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<b>GIVE AND TAKE:</b>  Alma del Pueblo’s designers originally wanted to build 60 units 
but had to settle for 37 after review by city planners and the Historic Landmarks Commission.

Paul Wellman

GIVE AND TAKE: Alma del Pueblo’s designers originally wanted to build 60 units but had to settle for 37 after review by city planners and the Historic Landmarks Commission.


When ‘Soul’ Collides With ‘Village’

Alma del Pueblo Developer Files Grievance Against Metropolitan Theatres Complex


Wednesday, September 4, 2013

Marge Cafarelli, developer of the Alma del Pueblo (which translates to “Soul of the City”) condos now going up at the corner of Chapala and Victoria streets, has filed an appeal to nullify the preliminary approval granted two weeks ago allowing Metropolitan Theatres to proceed with the 33-unit apartment complex — dubbed the Arlington Village — it hopes to build right next to the Arlington Theatre.

Cafarelli complained the rental development violates city zoning and aesthetic guidelines when it comes to traffic, both vehicular and pedestrian, because all traffic would come in and out via an entrance on Chapala Street. When the Arlington Theatre books large shows requiring large equipment buses, she charged, the lot would be jammed, creating traffic havoc not just for the renters but for people moving into her condos as well. Likewise, Cafarelli objected the Arlington Village design failed to include adequate paseos for pedestrians, and she expressed concern that such foot traffic could clog the one existing paseo.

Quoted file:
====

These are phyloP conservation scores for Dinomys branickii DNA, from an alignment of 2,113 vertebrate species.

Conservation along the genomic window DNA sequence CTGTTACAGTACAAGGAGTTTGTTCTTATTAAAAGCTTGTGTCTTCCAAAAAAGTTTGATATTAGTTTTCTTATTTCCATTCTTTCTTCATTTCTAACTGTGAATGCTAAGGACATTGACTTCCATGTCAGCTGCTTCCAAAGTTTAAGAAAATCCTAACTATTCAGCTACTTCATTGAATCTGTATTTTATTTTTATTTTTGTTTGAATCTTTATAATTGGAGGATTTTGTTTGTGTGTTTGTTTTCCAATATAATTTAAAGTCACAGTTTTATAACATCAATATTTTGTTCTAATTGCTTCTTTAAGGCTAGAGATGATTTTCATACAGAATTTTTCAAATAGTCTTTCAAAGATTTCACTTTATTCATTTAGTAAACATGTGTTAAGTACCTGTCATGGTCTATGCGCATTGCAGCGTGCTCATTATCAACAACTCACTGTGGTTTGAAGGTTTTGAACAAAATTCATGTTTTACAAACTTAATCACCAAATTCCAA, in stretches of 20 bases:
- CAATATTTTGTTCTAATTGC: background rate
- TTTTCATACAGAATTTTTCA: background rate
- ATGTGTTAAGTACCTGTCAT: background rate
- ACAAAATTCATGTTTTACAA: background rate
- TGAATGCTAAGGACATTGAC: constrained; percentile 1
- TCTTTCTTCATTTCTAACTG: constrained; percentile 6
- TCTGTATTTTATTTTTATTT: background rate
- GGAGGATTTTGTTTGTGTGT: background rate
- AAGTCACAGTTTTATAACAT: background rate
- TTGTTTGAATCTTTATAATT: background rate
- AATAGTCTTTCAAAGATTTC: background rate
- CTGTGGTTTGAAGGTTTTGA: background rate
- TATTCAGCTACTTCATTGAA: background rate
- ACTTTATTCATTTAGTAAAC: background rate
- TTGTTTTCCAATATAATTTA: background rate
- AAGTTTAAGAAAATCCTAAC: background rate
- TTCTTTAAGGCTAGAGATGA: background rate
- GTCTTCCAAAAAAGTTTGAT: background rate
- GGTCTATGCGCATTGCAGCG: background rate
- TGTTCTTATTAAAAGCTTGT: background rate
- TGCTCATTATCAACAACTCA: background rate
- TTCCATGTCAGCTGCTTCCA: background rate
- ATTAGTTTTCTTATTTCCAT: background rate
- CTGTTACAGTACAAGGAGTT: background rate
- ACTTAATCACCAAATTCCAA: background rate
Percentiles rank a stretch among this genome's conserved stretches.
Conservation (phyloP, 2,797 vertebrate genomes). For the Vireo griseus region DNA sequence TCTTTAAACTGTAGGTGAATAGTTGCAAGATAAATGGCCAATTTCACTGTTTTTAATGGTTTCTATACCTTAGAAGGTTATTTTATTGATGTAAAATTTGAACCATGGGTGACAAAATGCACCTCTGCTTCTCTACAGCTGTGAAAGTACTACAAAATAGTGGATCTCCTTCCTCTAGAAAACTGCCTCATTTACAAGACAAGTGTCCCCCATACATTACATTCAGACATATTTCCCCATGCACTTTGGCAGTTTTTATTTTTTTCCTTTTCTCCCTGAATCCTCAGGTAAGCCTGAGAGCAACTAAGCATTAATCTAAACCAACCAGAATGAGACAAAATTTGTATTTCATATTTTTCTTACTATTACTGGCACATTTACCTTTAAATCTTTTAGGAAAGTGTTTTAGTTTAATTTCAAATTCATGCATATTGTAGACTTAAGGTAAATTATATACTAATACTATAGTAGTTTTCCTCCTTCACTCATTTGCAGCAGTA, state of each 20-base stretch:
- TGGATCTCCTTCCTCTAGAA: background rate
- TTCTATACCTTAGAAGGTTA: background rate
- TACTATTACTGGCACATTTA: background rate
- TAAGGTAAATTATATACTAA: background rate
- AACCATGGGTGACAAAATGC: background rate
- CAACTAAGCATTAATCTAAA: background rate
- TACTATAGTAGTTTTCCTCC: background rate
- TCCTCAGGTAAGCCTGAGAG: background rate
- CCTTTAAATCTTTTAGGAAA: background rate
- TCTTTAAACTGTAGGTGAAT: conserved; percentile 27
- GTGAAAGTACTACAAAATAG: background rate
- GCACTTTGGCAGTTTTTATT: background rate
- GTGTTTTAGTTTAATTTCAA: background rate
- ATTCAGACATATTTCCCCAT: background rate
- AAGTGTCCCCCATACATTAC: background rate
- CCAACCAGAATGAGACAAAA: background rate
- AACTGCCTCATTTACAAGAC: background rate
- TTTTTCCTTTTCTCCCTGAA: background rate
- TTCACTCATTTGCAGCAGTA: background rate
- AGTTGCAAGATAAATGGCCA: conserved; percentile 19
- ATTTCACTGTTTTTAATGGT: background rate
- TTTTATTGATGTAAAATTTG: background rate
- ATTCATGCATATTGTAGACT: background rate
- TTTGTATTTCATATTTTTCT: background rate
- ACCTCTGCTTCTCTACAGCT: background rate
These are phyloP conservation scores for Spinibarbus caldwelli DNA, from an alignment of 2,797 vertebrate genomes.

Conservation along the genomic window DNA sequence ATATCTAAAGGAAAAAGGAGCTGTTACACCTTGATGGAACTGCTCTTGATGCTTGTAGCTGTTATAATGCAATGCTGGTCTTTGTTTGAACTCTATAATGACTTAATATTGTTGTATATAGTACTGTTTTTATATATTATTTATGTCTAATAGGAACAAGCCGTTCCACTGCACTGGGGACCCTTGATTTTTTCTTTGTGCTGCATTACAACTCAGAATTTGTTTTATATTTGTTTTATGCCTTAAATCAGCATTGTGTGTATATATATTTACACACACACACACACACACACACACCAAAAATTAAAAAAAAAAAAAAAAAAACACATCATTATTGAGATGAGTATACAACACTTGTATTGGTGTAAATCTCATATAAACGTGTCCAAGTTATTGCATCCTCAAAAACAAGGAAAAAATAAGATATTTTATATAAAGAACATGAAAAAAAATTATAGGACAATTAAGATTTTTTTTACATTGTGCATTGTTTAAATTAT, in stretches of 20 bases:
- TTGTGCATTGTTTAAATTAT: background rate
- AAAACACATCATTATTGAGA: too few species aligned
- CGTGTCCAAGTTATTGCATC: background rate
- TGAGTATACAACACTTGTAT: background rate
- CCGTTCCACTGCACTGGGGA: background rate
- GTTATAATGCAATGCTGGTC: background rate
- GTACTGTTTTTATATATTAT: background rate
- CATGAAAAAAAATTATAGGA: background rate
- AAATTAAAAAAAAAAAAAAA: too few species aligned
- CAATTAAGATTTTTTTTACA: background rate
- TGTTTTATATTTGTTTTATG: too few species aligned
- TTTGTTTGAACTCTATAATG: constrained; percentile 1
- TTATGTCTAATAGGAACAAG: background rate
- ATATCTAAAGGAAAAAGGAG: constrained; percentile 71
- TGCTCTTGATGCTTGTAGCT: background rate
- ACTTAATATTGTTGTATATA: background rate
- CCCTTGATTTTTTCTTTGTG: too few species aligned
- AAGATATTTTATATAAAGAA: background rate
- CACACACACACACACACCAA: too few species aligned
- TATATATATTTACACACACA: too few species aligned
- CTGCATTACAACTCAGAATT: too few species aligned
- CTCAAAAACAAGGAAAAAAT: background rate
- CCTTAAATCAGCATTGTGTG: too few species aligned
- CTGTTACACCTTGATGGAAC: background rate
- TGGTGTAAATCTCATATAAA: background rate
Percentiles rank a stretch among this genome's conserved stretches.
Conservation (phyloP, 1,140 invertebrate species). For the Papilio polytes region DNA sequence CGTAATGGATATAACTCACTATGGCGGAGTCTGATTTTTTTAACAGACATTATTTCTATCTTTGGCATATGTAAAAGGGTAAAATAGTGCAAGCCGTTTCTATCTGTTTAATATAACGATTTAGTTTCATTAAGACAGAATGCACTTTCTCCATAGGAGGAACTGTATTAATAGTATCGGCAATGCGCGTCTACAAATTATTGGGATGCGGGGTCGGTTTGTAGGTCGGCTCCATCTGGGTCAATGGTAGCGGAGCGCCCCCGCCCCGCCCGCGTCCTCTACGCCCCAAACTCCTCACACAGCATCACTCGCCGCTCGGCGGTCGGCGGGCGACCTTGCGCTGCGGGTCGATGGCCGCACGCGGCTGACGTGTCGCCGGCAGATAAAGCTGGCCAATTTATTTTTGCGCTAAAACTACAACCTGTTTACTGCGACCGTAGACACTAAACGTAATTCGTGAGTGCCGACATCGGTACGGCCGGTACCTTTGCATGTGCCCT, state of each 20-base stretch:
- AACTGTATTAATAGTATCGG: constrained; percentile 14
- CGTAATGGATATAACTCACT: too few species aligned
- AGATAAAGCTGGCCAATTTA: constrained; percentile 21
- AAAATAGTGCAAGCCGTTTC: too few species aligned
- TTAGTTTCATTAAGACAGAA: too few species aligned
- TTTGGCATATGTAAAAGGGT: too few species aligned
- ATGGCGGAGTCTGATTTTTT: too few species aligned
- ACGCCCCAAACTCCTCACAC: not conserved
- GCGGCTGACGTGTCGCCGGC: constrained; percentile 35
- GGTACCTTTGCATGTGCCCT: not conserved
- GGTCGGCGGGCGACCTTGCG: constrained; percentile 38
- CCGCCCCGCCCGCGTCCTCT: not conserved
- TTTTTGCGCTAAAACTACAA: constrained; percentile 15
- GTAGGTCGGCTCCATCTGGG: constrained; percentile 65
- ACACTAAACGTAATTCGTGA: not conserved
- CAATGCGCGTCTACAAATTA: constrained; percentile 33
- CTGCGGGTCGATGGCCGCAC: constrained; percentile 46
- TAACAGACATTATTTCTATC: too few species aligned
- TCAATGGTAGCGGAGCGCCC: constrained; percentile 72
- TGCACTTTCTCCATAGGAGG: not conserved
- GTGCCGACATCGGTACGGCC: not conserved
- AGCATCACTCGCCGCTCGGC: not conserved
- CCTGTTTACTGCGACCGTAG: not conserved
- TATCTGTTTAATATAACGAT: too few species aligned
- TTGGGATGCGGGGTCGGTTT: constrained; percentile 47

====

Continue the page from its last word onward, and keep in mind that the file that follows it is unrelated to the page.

Marge Cafarelli, Alma del Pueblo developer
Click to enlarge photo

Paul Wellman (file)

Marge Cafarelli, Alma del Pueblo developer

Detlev Peikert, architect for Metro’s rental project, expressed surprise that the appeal was filed, but said he’s already developed plans to include an additional entryway into the village via Sola Street that he’s hopeful will address Cafarelli’s concerns. He noted that Metropolitan Theatres books only 10 major events a year in which buses would become an issue and that a traffic management plan had been crafted to maintain an acceptable flow of vehicles. Even so, Peikert acknowledged, city planners had concerns of their own about the traffic plan — finding it, he said, “less than ideal” — but deemed it acceptable nonetheless.

Though Cafarelli’s appeal of the Historic Landmarks Commission’s preliminary approval forced some changes, Peikert said of the new design, “At the end of the day, it’s better for us.” Peikert has drawn up plans to build a new three-story structure standing 40 feet high with 33 rental units and two commercial storefronts. Cafarelli is currently marketing her 37 condos — built where Safeway and later Vons used to operate — for $850,000 to $2.6 million apiece. Five of the units are reserved for middle-income earners, meaning couples who make less than $90,000 a year. In addition, she’s leasing out 15 high-ceilinged stall spaces to what she’s dubbed the Santa Barbara Public Market, where organic and artisanal goods will be sold.

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